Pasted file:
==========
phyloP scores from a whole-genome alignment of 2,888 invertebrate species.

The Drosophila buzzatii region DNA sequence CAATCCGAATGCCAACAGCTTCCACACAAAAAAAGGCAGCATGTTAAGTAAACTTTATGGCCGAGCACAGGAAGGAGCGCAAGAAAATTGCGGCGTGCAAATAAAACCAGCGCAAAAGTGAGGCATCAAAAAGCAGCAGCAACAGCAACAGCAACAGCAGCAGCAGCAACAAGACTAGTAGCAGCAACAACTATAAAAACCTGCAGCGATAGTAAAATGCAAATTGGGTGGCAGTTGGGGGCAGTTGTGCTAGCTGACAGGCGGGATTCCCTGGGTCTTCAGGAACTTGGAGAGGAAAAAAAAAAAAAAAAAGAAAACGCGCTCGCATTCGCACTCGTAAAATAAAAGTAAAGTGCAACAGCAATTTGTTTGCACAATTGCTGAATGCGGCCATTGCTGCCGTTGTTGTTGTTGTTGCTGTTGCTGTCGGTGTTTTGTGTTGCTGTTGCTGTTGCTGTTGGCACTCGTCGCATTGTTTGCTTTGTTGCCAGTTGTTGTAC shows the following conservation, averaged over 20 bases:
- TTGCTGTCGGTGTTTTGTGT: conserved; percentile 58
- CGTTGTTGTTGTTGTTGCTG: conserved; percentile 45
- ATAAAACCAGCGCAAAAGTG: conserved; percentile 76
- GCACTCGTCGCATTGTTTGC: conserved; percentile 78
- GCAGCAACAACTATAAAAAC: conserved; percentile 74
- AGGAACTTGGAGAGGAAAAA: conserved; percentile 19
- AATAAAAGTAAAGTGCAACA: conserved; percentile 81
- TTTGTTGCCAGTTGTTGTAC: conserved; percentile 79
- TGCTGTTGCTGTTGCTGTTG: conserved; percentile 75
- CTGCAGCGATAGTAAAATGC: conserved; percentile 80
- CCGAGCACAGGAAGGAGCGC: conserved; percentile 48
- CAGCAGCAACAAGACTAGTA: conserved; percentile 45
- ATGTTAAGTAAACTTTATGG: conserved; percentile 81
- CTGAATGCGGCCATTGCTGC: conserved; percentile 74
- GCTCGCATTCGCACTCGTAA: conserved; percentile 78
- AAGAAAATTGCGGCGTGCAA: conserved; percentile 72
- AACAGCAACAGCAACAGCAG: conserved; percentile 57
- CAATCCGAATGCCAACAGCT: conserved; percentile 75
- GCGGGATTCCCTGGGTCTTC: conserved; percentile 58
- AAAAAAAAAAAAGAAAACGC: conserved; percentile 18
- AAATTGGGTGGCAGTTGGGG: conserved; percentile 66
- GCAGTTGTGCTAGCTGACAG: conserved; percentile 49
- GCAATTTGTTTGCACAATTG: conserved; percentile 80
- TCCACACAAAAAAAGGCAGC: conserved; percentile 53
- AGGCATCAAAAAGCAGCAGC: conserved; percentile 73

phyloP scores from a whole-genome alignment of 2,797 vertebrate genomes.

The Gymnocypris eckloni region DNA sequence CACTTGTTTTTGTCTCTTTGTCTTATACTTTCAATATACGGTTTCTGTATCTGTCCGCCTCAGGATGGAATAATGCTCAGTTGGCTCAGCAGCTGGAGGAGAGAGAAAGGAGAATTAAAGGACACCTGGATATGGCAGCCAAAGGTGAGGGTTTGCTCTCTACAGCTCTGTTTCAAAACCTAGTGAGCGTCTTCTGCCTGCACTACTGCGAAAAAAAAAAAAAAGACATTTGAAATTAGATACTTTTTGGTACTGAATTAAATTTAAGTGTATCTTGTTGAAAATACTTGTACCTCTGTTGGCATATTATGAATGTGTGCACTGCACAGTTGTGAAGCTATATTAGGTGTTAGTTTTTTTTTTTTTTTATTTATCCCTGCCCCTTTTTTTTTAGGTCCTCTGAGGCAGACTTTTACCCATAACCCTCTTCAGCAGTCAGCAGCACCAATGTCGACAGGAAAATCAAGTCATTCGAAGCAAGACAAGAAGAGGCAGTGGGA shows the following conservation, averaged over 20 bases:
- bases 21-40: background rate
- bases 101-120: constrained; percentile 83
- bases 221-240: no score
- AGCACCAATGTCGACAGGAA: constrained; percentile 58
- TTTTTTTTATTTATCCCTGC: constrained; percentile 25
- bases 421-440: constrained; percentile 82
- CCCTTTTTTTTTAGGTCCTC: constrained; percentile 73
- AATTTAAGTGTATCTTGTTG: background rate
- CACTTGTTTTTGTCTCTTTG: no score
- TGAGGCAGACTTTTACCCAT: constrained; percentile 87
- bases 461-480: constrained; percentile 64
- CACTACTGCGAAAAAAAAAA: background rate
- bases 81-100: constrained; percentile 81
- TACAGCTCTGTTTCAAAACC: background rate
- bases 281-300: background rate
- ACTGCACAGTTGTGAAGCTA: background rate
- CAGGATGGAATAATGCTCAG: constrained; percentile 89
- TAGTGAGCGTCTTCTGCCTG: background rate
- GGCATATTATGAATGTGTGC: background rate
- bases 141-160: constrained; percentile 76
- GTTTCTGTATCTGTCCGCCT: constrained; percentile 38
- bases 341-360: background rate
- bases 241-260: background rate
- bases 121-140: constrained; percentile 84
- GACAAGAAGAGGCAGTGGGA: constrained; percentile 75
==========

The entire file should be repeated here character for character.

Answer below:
phyloP scores from a whole-genome alignment of 2,888 invertebrate species.

The Drosophila buzzatii region DNA sequence CAATCCGAATGCCAACAGCTTCCACACAAAAAAAGGCAGCATGTTAAGTAAACTTTATGGCCGAGCACAGGAAGGAGCGCAAGAAAATTGCGGCGTGCAAATAAAACCAGCGCAAAAGTGAGGCATCAAAAAGCAGCAGCAACAGCAACAGCAACAGCAGCAGCAGCAACAAGACTAGTAGCAGCAACAACTATAAAAACCTGCAGCGATAGTAAAATGCAAATTGGGTGGCAGTTGGGGGCAGTTGTGCTAGCTGACAGGCGGGATTCCCTGGGTCTTCAGGAACTTGGAGAGGAAAAAAAAAAAAAAAAAGAAAACGCGCTCGCATTCGCACTCGTAAAATAAAAGTAAAGTGCAACAGCAATTTGTTTGCACAATTGCTGAATGCGGCCATTGCTGCCGTTGTTGTTGTTGTTGCTGTTGCTGTCGGTGTTTTGTGTTGCTGTTGCTGTTGCTGTTGGCACTCGTCGCATTGTTTGCTTTGTTGCCAGTTGTTGTAC shows the following conservation, averaged over 20 bases:
- TTGCTGTCGGTGTTTTGTGT: conserved; percentile 58
- CGTTGTTGTTGTTGTTGCTG: conserved; percentile 45
- ATAAAACCAGCGCAAAAGTG: conserved; percentile 76
- GCACTCGTCGCATTGTTTGC: conserved; percentile 78
- GCAGCAACAACTATAAAAAC: conserved; percentile 74
- AGGAACTTGGAGAGGAAAAA: conserved; percentile 19
- AATAAAAGTAAAGTGCAACA: conserved; percentile 81
- TTTGTTGCCAGTTGTTGTAC: conserved; percentile 79
- TGCTGTTGCTGTTGCTGTTG: conserved; percentile 75
- CTGCAGCGATAGTAAAATGC: conserved; percentile 80
- CCGAGCACAGGAAGGAGCGC: conserved; percentile 48
- CAGCAGCAACAAGACTAGTA: conserved; percentile 45
- ATGTTAAGTAAACTTTATGG: conserved; percentile 81
- CTGAATGCGGCCATTGCTGC: conserved; percentile 74
- GCTCGCATTCGCACTCGTAA: conserved; percentile 78
- AAGAAAATTGCGGCGTGCAA: conserved; percentile 72
- AACAGCAACAGCAACAGCAG: conserved; percentile 57
- CAATCCGAATGCCAACAGCT: conserved; percentile 75
- GCGGGATTCCCTGGGTCTTC: conserved; percentile 58
- AAAAAAAAAAAAGAAAACGC: conserved; percentile 18
- AAATTGGGTGGCAGTTGGGG: conserved; percentile 66
- GCAGTTGTGCTAGCTGACAG: conserved; percentile 49
- GCAATTTGTTTGCACAATTG: conserved; percentile 80
- TCCACACAAAAAAAGGCAGC: conserved; percentile 53
- AGGCATCAAAAAGCAGCAGC: conserved; percentile 73

phyloP scores from a whole-genome alignment of 2,797 vertebrate genomes.

The Gymnocypris eckloni region DNA sequence CACTTGTTTTTGTCTCTTTGTCTTATACTTTCAATATACGGTTTCTGTATCTGTCCGCCTCAGGATGGAATAATGCTCAGTTGGCTCAGCAGCTGGAGGAGAGAGAAAGGAGAATTAAAGGACACCTGGATATGGCAGCCAAAGGTGAGGGTTTGCTCTCTACAGCTCTGTTTCAAAACCTAGTGAGCGTCTTCTGCCTGCACTACTGCGAAAAAAAAAAAAAAGACATTTGAAATTAGATACTTTTTGGTACTGAATTAAATTTAAGTGTATCTTGTTGAAAATACTTGTACCTCTGTTGGCATATTATGAATGTGTGCACTGCACAGTTGTGAAGCTATATTAGGTGTTAGTTTTTTTTTTTTTTTATTTATCCCTGCCCCTTTTTTTTTAGGTCCTCTGAGGCAGACTTTTACCCATAACCCTCTTCAGCAGTCAGCAGCACCAATGTCGACAGGAAAATCAAGTCATTCGAAGCAAGACAAGAAGAGGCAGTGGGA shows the following conservation, averaged over 20 bases:
- bases 21-40: background rate
- bases 101-120: constrained; percentile 83
- bases 221-240: no score
- AGCACCAATGTCGACAGGAA: constrained; percentile 58
- TTTTTTTTATTTATCCCTGC: constrained; percentile 25
- bases 421-440: constrained; percentile 82
- CCCTTTTTTTTTAGGTCCTC: constrained; percentile 73
- AATTTAAGTGTATCTTGTTG: background rate
- CACTTGTTTTTGTCTCTTTG: no score
- TGAGGCAGACTTTTACCCAT: constrained; percentile 87
- bases 461-480: constrained; percentile 64
- CACTACTGCGAAAAAAAAAA: background rate
- bases 81-100: constrained; percentile 81
- TACAGCTCTGTTTCAAAACC: background rate
- bases 281-300: background rate
- ACTGCACAGTTGTGAAGCTA: background rate
- CAGGATGGAATAATGCTCAG: constrained; percentile 89
- TAGTGAGCGTCTTCTGCCTG: background rate
- GGCATATTATGAATGTGTGC: background rate
- bases 141-160: constrained; percentile 76
- GTTTCTGTATCTGTCCGCCT: constrained; percentile 38
- bases 341-360: background rate
- bases 241-260: background rate
- bases 121-140: constrained; percentile 84
- GACAAGAAGAGGCAGTGGGA: constrained; percentile 75